The news brand’s ‘Clean Rivers Campaign’ pushes for a “national plan” to combat toxic waste dumped in Britain’s waterways
Since launching the campaign on 13 February, the publisher has spotlighted the growing waste crisis building up in the UK’s rivers, the effects this has had on ecosystems and what is being done to combat the issue.
Commenting on the “imperative” need to prevent a return to toxic rivers once heavily polluted by industry, The Telegraph stated: “The filth in our rivers is partly the consequence of decades of low investment in sewage plants. Most of the country’s waste water systems date to the 19th century and have hardly been upgraded since.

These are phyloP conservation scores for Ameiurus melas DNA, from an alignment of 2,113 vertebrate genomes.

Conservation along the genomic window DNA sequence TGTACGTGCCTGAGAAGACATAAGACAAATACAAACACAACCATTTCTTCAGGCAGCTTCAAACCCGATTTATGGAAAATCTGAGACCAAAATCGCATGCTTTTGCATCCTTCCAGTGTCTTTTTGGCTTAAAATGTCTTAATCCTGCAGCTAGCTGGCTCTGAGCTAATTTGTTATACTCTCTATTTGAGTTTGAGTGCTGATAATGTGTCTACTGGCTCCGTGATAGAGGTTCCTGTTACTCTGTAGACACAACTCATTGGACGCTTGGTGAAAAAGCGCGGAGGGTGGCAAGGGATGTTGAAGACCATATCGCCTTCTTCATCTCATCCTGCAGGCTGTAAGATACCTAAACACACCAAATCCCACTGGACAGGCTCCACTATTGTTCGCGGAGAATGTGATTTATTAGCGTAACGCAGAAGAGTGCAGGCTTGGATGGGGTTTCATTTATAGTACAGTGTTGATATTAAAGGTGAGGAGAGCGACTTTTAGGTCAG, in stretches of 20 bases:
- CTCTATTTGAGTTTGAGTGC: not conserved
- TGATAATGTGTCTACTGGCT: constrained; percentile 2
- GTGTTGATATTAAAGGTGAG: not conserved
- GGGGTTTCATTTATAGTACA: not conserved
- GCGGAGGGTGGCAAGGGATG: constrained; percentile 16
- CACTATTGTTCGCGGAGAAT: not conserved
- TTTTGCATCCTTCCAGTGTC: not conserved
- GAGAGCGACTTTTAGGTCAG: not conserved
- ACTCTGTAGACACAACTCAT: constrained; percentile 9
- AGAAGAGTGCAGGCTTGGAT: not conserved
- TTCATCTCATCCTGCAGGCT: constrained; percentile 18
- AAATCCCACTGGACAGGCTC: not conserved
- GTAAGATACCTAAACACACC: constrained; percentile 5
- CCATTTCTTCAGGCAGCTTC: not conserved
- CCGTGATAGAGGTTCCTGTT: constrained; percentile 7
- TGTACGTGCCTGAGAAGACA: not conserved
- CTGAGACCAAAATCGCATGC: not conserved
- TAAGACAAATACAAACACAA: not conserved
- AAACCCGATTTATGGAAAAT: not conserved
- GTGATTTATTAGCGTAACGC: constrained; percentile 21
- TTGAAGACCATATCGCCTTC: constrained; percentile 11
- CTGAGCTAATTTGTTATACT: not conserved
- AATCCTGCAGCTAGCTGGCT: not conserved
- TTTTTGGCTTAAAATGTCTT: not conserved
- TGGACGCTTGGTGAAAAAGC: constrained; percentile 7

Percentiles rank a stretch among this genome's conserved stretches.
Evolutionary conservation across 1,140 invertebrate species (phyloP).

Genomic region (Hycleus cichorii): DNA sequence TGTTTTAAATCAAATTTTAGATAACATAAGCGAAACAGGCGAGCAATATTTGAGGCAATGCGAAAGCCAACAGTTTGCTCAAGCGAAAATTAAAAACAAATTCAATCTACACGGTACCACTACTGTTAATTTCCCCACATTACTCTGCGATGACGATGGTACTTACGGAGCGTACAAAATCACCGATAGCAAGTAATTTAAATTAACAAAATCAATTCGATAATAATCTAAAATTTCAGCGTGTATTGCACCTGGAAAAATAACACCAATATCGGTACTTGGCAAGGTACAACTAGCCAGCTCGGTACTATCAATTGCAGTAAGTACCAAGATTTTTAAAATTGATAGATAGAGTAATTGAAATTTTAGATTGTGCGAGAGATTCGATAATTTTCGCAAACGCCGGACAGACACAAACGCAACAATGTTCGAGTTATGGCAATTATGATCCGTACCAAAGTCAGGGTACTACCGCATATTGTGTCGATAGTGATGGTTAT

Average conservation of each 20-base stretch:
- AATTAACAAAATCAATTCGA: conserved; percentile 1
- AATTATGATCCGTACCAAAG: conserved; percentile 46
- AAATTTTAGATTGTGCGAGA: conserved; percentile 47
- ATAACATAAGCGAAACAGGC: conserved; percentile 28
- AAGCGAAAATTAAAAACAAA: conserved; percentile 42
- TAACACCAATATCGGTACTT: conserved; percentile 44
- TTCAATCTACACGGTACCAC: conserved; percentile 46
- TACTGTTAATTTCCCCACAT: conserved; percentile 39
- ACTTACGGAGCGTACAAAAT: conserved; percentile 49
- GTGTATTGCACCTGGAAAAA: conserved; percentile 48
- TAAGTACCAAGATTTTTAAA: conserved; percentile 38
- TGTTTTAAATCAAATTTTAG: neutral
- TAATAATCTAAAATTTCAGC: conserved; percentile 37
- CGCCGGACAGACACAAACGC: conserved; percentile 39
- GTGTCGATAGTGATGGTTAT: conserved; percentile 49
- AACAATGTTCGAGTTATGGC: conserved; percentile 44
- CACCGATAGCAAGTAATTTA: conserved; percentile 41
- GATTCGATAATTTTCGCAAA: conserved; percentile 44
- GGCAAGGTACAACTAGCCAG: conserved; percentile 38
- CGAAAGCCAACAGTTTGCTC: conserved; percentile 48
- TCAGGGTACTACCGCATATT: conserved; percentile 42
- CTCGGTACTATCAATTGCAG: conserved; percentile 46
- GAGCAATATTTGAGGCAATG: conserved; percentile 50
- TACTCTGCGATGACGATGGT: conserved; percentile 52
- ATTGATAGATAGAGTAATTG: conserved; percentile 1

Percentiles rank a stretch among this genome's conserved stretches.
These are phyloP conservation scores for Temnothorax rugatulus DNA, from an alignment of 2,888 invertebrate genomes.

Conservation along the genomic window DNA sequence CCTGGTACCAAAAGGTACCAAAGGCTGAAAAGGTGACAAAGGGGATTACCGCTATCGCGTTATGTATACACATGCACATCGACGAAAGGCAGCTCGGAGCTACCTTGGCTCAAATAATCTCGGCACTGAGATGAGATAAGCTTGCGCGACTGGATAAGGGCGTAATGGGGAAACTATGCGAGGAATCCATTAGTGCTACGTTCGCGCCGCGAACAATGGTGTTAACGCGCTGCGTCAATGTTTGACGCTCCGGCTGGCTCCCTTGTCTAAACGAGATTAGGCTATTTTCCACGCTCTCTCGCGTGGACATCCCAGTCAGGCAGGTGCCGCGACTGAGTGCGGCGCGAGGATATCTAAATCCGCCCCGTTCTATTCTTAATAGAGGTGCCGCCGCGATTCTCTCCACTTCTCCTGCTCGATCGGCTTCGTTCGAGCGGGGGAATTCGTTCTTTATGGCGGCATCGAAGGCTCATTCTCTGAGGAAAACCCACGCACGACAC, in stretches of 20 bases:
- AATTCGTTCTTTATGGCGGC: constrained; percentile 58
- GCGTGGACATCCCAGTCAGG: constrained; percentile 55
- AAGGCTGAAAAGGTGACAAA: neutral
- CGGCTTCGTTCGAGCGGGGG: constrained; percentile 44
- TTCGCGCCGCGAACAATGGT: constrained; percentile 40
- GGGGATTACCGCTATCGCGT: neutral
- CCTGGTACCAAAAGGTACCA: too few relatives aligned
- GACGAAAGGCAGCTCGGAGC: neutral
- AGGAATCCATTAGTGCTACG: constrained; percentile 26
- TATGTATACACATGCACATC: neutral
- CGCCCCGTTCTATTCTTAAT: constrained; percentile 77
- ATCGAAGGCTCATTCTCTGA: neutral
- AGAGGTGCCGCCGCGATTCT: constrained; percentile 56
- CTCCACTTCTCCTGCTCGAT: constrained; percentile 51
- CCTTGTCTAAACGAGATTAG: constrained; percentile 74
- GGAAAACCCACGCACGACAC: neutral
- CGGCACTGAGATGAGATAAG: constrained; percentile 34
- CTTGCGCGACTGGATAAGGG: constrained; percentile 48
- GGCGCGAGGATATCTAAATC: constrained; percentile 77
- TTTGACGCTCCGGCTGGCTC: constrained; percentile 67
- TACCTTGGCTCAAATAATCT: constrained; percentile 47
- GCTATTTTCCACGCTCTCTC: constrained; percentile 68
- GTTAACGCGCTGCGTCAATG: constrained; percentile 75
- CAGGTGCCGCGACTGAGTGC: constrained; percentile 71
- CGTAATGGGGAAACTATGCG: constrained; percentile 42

“London is installing a new “super sewer” to replace the old Bazalgette system which was designed for a city a quarter of the size it is today. Even the new sewer is unlikely to be able to cope.
“We can, and must, do much better. To that end, The Telegraph is launching a Clean Rivers campaign to reverse the damage to our waterways before they succumb once again to the sort of pollution that took decades to eradicate. We need a national plan that will transform our rivers for the benefit of future generations.”